# Pointers and references

You are encouraged to solve this task according to the task description, using any language you may know.

Basic Data Operation
This is a basic data operation. It represents a fundamental action on a basic data type.

You may see other such operations in the Basic Data Operations category, or:

Integer Operations
Arithmetic | Comparison

Boolean Operations
Bitwise | Logical

String Operations
Concatenation | Interpolation | Comparison | Matching

Memory Operations

In this task, the goal is to demonstrate common operations on pointers and references. These examples show pointer operations on the stack, which can be dangerous and is rarely done. Pointers and references are commonly used along with Memory allocation on the heap.

## 6502 Assembly

6502 Assembly is different from most other assembly languages, in the way constants are specified. When you have a statement like `int x = 3` in a language like C or `mov eax,3` in X86 Assembly, the 3 in both cases is called a constant or immediate value, meaning that the value 3 is what gets stored. 6502 Assembly does not work this way. It uses what is called "Motorola syntax" where an immediate value needs a # in front, or else the number is interpreted as a pointer to memory. For example:

```LDA 8  ;load the byte stored at memory address 0x0008 into the accumulator.
LDA #8 ;load the number 8 into the accumulator.```

Pointers in 6502 Assembly can be 8-bit or 16-bit. The 6502 has a 16-bit address space ranging from \$0000-\$FFFF. An 8-bit pointer assumes the high byte to be zero. These pointers are referred to as pointers to "zero-page RAM" and the CPU is much more efficient at working with them than with 16-bit pointers.

```LDX \$2000 ;load the byte at memory address \$2000 into X.
LDY \$75 ;load the byte at memory address \$0075 into Y. This instruction executes faster than the one above it.```

### Pointers on the stack

Works with: 65c02

The 6502's hardware stack is located at memory addresses \$0100-\$01FF and, unlike most CPU architectures, cannot be relocated to any arbitrary address outside this range. In addition, it uses the empty-stack convention, where the stack pointer points to free space rather than the value on top. Therefore, to create a pointer to the top item of the stack we can do the following:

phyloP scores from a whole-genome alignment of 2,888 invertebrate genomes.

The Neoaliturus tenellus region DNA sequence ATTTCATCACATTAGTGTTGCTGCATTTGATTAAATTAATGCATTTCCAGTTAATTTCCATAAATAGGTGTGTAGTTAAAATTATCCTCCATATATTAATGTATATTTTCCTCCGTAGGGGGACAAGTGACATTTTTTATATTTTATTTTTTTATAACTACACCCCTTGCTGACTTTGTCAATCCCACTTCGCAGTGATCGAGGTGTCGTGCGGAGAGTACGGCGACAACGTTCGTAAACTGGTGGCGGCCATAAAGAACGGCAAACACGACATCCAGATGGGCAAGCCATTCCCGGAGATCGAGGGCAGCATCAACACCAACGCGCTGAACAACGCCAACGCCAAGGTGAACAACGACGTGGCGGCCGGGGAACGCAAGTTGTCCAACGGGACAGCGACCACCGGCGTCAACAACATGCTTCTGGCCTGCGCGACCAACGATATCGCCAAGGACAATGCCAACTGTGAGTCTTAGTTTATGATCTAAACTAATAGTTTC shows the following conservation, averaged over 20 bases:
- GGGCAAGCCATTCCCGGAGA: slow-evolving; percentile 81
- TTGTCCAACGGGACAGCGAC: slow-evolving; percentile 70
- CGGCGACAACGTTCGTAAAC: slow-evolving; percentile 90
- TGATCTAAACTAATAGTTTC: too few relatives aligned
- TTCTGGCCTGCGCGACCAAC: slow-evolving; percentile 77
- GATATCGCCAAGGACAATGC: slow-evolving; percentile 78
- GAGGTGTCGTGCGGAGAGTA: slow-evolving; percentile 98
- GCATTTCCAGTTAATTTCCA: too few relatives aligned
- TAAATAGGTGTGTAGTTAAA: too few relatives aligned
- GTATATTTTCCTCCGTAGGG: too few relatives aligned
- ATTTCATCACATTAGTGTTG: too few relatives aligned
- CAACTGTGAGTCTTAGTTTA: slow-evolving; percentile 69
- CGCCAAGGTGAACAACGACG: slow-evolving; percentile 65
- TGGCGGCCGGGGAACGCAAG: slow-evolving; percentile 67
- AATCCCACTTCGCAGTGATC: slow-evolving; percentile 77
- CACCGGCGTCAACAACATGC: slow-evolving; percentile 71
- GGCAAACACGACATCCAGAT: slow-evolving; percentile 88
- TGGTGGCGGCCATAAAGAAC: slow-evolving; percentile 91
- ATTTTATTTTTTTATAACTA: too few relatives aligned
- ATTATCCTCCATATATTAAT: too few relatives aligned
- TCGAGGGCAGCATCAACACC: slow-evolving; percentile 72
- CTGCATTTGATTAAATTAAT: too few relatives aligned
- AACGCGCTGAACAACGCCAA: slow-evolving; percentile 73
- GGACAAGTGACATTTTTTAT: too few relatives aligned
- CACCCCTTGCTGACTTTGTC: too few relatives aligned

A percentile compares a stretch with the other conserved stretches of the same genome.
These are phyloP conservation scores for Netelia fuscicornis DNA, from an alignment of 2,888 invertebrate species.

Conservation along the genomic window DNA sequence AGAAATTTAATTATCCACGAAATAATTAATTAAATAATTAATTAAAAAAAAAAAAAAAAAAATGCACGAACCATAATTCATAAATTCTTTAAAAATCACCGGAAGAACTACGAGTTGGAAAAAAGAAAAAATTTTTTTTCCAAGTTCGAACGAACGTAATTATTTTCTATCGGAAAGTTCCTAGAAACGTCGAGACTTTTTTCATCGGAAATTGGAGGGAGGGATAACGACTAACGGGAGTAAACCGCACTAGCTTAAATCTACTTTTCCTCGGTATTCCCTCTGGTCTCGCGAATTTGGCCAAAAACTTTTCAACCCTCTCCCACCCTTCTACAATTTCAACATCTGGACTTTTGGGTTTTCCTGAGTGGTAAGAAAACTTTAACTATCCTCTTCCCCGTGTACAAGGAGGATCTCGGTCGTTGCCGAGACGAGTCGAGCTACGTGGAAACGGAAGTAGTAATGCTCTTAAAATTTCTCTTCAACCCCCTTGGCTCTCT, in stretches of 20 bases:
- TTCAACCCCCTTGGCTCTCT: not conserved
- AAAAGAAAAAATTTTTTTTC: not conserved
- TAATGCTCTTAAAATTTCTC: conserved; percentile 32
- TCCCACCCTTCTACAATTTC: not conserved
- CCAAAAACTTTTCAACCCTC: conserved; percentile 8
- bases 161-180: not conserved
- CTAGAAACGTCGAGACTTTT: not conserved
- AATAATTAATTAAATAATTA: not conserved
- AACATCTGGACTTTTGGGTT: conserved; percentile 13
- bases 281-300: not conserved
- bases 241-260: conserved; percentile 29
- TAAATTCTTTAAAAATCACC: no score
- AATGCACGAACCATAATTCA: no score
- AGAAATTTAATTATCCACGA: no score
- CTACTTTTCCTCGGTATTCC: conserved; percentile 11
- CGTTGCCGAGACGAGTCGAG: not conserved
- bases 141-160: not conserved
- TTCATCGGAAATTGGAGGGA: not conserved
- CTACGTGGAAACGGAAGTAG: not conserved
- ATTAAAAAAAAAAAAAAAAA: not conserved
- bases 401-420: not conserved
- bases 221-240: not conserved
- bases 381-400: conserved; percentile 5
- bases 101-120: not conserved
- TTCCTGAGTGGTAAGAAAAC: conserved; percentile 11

```TSX
LDA \$0101,X ;load the byte most recently pushed on the stack into A without pulling it off the stack.```

Note that in a subroutine, the value at `\$0101,x` is typically the low byte of the program counter, plus 1. It may be different depending on how many registers you pushed onto the stack prior to entry as well. In this example, we'll look at a hand-written translation of the following C function (I'm ignoring 8-bit overflow just to keep things easier to write.)

```inline unsigned char foo (unsigned char a, unsigned char b, unsigned char c){
return a+b+c;
}
```
```LDA #arg_C ;load whatever this value is into accumulator
PHA
LDA #arg_B
PHA
LDA #arg_A
PHA
foo:
PHX
TSX
;stack looks like this: __, X,LOW(PC),HIGH(PC),arg_A,arg_B,arg_C
;stack pointer points to __, as does \$100,X after a TSX
LDA \$0106,X ;LDA #arg_C
CLC
CLC
;we have the desired value in A, now return.
PLX```

This can be done as well on the original 6502, but is much more difficult since you don't have `PHX/PLX`, which means that you can't preserve X or Y without destroying the value in the accumulator. To keep things simple I chose a 65c02 example.

### Pointer arithmetic

The 6502 can offset pointers up to 255 bytes forwards.